| Karlene Wieland
This species that we think of as our fur-kids, our best friends and most fun playmates are our heroes too. Today we celebrate Seeing Eye Dog Day through the eyes of history and a few furry examples....
In 1927 American Dog Breeder Dorothy Harrison Eustis was breeding German Shephard dogs in Switzerland to work as police dogs. She was intrigued by a school in Potsdam, Germany, that was training dogs to help WW1 veterans who's sight had been affected by mustard gas. They were allowing these vets to have new freedoms by navigating for them instead of depending on other people.
Word spread across the pond in 1927 when The Saturday Evening Post contacted Eustis to write an article about her police dogs but she ended up writing an article about the Potsdam school. Morris Frank of Nashville Tennessee responded to her article suggesting that he would come to Switzerland if she would train one of her dogs to be his partner. Her beloved German Shephards were up to the task and she formed her own school for this very purpose.
Having been completely sightless since he was 16, Morris boarded the transatlantic ship at 19 years old. His journey was indicative of the frustrations he was encountering as a recently blind person. Because of the danger to himself on the ship (short railings, slippery surfaces etc.) he was booked as “cargo” and isolated to an interior room that he could only leave when he was accompanied by a member of the ship's crew.
This changed on the return trip. After spending close to a month training with his dog he boarded the ship with Buddy by his side. Buddy, whose original name was Kiss, led Morris safely onto the ship and around it during the trip. When they got off the ship in New York she was able to demonstrate exactly what she had been trained to do.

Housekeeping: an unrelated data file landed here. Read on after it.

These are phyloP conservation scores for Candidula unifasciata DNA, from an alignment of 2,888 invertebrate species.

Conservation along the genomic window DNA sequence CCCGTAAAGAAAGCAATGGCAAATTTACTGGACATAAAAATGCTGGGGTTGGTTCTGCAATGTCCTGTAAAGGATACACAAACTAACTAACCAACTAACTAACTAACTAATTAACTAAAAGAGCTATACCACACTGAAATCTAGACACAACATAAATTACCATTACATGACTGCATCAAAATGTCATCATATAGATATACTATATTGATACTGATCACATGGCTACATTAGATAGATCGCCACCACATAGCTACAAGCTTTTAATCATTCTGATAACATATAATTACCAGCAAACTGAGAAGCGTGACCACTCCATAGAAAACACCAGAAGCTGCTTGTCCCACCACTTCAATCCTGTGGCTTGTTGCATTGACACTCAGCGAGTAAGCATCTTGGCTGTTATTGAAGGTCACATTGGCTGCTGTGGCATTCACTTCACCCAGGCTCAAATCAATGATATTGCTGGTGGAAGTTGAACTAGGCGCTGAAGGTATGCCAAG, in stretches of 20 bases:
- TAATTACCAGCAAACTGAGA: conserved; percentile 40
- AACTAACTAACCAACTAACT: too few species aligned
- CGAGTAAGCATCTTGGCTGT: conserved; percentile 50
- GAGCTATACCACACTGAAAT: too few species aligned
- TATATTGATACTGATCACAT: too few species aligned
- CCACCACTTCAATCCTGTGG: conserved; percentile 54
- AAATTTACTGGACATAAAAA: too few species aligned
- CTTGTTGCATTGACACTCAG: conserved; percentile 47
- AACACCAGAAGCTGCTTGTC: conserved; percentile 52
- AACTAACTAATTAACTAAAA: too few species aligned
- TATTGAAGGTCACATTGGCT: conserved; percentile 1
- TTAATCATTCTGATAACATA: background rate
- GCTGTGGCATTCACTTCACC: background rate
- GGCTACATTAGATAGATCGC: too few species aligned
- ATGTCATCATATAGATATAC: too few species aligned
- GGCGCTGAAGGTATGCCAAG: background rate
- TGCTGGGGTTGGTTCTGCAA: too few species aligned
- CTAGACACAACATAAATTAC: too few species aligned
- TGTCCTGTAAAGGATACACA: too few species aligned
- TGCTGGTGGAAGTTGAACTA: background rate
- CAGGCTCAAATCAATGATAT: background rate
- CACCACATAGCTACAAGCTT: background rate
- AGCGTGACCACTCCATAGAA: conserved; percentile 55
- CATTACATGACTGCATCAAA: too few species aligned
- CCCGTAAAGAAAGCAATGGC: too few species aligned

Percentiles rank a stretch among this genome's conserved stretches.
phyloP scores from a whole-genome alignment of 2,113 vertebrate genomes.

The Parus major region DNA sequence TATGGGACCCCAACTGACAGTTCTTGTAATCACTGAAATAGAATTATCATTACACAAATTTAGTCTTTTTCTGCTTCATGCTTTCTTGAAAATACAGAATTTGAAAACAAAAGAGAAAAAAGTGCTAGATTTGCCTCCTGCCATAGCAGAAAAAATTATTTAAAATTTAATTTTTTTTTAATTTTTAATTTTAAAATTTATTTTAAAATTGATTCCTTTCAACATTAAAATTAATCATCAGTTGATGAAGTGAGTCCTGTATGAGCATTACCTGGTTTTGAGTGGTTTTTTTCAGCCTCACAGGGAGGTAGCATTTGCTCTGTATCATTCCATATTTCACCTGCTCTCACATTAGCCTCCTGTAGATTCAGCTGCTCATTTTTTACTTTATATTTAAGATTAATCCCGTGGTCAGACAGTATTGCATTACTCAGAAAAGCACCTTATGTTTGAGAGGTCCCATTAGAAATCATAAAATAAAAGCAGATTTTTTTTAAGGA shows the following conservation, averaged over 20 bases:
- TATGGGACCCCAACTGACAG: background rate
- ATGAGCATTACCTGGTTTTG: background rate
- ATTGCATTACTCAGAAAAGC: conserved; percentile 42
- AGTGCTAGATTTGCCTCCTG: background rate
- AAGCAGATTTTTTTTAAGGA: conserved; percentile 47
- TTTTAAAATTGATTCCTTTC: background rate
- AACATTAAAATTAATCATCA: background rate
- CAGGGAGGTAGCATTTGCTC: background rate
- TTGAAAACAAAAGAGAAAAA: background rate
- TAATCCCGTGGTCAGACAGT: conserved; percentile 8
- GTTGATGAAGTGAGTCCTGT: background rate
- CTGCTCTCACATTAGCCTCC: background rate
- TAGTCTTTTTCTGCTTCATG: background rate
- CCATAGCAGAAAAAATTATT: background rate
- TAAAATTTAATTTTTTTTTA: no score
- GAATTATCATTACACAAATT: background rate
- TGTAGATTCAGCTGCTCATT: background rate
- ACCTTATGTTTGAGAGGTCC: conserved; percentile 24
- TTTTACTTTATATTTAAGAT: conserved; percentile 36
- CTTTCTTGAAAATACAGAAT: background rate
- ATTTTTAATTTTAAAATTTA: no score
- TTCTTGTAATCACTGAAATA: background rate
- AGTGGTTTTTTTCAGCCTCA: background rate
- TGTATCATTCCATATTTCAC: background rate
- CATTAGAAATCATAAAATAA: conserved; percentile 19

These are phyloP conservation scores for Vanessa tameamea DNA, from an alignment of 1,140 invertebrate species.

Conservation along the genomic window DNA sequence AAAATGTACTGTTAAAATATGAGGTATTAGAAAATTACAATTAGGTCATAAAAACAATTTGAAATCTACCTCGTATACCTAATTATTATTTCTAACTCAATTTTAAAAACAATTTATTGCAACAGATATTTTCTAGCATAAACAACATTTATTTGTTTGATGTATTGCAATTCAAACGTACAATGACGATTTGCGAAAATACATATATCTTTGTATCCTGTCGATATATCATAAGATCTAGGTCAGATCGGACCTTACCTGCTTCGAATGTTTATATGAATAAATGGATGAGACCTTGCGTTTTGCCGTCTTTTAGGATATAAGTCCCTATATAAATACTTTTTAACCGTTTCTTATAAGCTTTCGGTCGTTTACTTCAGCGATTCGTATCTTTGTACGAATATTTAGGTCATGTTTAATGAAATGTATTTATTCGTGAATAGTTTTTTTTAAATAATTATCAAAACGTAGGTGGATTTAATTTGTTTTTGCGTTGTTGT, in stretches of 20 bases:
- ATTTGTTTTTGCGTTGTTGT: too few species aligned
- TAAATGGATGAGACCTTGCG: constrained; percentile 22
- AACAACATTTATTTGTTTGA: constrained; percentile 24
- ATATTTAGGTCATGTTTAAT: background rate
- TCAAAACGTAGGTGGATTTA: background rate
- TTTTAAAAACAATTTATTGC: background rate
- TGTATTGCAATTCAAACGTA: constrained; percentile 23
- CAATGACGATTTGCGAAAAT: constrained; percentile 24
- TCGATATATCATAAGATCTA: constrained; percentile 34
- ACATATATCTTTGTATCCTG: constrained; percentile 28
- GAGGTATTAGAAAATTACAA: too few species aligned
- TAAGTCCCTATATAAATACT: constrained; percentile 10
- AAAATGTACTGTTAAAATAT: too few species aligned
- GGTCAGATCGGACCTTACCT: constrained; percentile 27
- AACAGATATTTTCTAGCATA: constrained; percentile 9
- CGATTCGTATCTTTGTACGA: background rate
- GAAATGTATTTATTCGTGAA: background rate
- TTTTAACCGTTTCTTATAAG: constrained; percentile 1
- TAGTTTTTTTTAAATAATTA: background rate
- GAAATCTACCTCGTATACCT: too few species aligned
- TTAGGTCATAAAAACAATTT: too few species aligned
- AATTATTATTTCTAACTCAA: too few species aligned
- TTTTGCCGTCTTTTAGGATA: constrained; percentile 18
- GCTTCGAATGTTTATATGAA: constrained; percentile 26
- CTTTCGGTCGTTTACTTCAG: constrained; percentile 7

She led Morris through the throng of reporters who had gathered to document the event. Upon a dare from one of the newsmen they crossed the busy West street which was filled with traffic. He was concerned that she may be being pushed too far this early on but she was successful with out issue. Morris praised her with affection and sent a telegram to Eustis with one simple word-“Success!”
He had agreed with Eustis that his role would be to help raise awareness. He planned to “..get Buddy accepted all over America with no more fuss than if she were a cane.”
Buddy and Morris travelled together many miles including on the first air flight to include a guide dog. Their work together influenced the American Disabilities Act and has enabled many sightless individuals to receive “…the divine gift of freedom,” according to the late Morris.
Today there are many credible guide dog schools though the original American Seeing Eye Dog School was started by Morris with Eustis’ backing in Tennessee and later moved to New Jersey where it remains today. It is the oldest guide dog school in the world. Retrievers, Shephards, Labs and the occasional Standard Poodle (for those who are allergic to fur) are raised from puppies. Approximately 60% are able to demonstrate “Intelligent disobedience,” a characteristic necessary for the dog to disobey an owners instructions if it would cause the owner harm. These dogs are the ones who are most likely to make it to becoming full-fledged guide dogs. Today, Seeing Eye Inc. has not only a behavioral trainer but a geneticist on staff to produce the best results.
Buddy was a special dog in leading this movement with her beloved owner. Following her death not long after her groundbreaking airplane flight, Morris found his next partner whom he also named Buddy. There were six total Buddies until Morris passed in 1980. After that, Seeing Eye Inc. no longer allowed a puppy to be named Buddy.
To read more about contemporary Seeing Eye Dog Heroes, learn about Ruger who saved his owner in 9/11 or the guide dog who lost his sight and was helped by another guide dog.